As a fair IMM Cologne 2017 didn’t impress, but one or the other product did. Our IMM Cologne 2017 High Five!! And a few words of comfort from Epictetus.
Staged as it in mid-January IMM Cologne is not only the first event in our new diaries, but, coming as it does after a period when we’ve been distracted by life in its full technicolour glory, often the hardest. How quickly have we come out of the post-holiday starting blocks? Are we mentally and physically prepared for what awaits us? Is our wit appropriately sharpened and tuned?
IMM Cologne 2017 was the hardest ever.
The first day we found ourselves walking, listlessly, round the exhibition halls questioning why we were there, unable to comprehend how we had come to find ourselves amongst all this monosyllabic formed wood and coloured glass. Why? And the more we strolled the more existential the question became, the borders of the Why expanding beyond the confines of Cologne Trade Fair, Cologne, Rhineland, Germany……
And so we did what we always do in such situations, consulted the Greek philosopher Epictetus, “You should thank the gods for making you strong enough to survive what you cannot control, and only responsible for what you can”, he wrote in his discourse “On satisfaction”, “The gods have released you from accountability for your parents, your siblings, your body, your possessions – for death and for life itself. They made you responsible only for what is in your power – the proper use of impressions. So why take on the burden of matters which you cannot answer for? You are only making unnecessary problems for yourself”
And then we had a bag of frietjes with chilli mayonnaise.
After that our disposition improved greatly.
Sadly IMM Cologne didn’t.
Over long stretches it was one of the weakest, blandest and most apologetic furniture fairs we’ve been at in years. All too often we found ourselves asking why this or that manufacturer had even bothered. They obviously had nothing to contribute, many didn’t even appear interested in the conversation. And that in the halls where the better, more conscientious, manufacturers could be, should have been, found.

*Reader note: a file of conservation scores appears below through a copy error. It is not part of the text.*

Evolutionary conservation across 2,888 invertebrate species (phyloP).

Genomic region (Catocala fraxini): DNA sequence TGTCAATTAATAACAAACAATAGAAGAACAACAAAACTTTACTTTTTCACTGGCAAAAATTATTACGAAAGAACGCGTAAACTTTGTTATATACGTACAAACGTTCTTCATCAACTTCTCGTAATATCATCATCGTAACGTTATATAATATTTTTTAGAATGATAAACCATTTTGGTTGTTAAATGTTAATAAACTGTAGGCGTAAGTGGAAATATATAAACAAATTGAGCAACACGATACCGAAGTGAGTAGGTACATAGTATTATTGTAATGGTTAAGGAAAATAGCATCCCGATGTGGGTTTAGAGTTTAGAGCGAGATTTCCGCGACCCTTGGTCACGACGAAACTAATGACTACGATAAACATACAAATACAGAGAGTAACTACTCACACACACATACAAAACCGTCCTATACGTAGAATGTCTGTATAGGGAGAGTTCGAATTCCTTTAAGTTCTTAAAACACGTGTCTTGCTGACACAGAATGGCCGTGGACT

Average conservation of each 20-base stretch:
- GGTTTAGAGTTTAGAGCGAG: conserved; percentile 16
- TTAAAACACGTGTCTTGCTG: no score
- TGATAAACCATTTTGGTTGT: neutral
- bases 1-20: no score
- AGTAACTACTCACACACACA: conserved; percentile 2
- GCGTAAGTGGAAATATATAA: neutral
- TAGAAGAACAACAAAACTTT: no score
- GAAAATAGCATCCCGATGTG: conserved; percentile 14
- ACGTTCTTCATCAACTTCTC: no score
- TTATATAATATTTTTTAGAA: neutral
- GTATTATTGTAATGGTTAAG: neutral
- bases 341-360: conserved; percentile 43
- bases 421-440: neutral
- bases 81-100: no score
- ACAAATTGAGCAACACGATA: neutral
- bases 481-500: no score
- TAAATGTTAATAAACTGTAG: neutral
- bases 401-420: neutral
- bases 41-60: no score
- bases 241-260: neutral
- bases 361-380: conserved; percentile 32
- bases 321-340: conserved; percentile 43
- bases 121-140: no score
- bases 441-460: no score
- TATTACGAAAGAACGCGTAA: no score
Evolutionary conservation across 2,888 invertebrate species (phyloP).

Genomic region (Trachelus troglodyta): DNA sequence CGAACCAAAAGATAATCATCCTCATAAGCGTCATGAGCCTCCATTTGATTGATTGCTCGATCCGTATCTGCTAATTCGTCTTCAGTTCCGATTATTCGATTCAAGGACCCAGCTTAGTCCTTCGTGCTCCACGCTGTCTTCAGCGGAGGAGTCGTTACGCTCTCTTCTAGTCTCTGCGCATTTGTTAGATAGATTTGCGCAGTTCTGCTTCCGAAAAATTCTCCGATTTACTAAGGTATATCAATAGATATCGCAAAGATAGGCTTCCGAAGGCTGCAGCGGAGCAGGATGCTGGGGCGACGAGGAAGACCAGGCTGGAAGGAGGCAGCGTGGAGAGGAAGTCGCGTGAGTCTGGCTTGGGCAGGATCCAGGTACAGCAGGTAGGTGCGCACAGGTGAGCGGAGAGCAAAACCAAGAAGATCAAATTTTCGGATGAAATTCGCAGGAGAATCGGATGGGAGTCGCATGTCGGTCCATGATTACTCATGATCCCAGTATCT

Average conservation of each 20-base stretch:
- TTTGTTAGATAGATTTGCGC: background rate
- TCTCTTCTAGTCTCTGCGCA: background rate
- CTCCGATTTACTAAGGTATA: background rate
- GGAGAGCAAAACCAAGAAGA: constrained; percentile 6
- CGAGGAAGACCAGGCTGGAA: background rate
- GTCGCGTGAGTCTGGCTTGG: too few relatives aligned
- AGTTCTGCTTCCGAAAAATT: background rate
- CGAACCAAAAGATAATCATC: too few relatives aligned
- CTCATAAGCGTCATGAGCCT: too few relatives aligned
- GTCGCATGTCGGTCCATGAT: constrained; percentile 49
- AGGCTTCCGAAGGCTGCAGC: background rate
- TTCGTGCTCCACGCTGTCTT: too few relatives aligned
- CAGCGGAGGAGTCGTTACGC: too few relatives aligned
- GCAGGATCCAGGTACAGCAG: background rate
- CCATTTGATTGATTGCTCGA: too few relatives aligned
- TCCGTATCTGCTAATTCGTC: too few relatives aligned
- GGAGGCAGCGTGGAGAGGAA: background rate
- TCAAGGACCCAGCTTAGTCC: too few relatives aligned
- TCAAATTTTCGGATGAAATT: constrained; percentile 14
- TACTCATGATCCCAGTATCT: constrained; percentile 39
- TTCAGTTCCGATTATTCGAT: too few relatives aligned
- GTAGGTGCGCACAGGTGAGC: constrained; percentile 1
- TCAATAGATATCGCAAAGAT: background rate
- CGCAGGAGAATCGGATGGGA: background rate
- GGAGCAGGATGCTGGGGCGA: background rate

Yes, we may have, inevitably did, miss things. With a fair the size of IMM it is impossble not to.
But, even those odious snake oil sellers who try to convince us that t***ds exist and are important in the furniture industry, struggled to find anything positive to say…….
That said, there were a few bright stars in an otherwise dark, dark Cologne sky, here our High Five! from IMM Cologne 2017. With the hope of better for 2018……
Anyone who has spent any time with us will be well aware that our favourite hour of the day is Gin o’clock. There is little in life as reliable as Gin o’clock. It always arrives. Sometimes a little earlier, sometimes a little later, but it always arrives. Who needs to know the exact time when the clock strikes Gin?
At the risk of belittling Patrick Palcic’s wonderful project, that was our first thought on viewing Es liegt was in der Luft – There is something in the air. Whereas others analyse objects from a culture historic, art theory or social perspective, we think on our gratification.
Developed in context of Patrick’s bachelor project at the Universität der Künste, UdK, Berlin, Es liegt was in der Luft is a clock which measures the passing of time through smells, aromas. Much like the cuckoo clock of yore every new hour is marked by the release of a new aroma. Who needs to know it’s three o’clock, is it not enough to know it lavender? Why set your alarm for 6 when you can set it for citrus? And when the subtle aroma of juniper wafts through your home office, you know instinctively what is to be done.
In our modern world where it seems neigh one everyone is complaining about the pace of life, the pressures created by digital technology and the stress of contemporary etiquette, is time itself not becoming irrelevant? Do we measure our days by the clock. Or by what we still have to do? You know the answer. And if time is irrelevant, why not measure the passing of the day through a scale of aromas which support and motivate. Noticing that the hours are moving on causes stress, as an alternative how about fresh smells in the morning to get you going, a quick olfactory pick me up in the early afternoon and then tranquil aromas as you drift towards sleep.
Crafted from a concave copper plate with a self built clockwork system, Es liegt was in der Luft is both a well crafted, aesthetically pleasing object and a very nicely realised consideration on time; in which context we hope Patrick manages to realise his goal of finding an opportunity to let the clock run non-stop over a period of months, years – the passing of time being then noted not only by aromas but also the patina slowly forming on the clock face. Which might just remind us that time doesn’t pass quickly. We’re just trying to fit too much in.
The new Thonet S 1092 table by Randolf Schott from the Thonet Design Team began with the foot, or perhaps more accurately, the movement from the foot out and into the rest of the table. The result is a table and bench programme which impressed us for a number of reasons.
Although a solid, stout, piece of work the S 1092 has a visual lightness to it, you don’t feel dominated or intimidated by its scale. An effect that is perhaps partly due to the mix of steel and wood, and certainly due to the flow of the table top edge, which not only tapers as it reaches the end but the edge itself gently switches from an outward slope to an inward slope, featuring as it does a slight “twist” which confuses the eye and is very pleasing.
In conversation with an unnamed contact about the S 1092 they said they felt it was a little too wild, was too much happening in it. We couldn’t agree, for us there is logic to every element of the work and the overall impression is as harmonious as it is charming.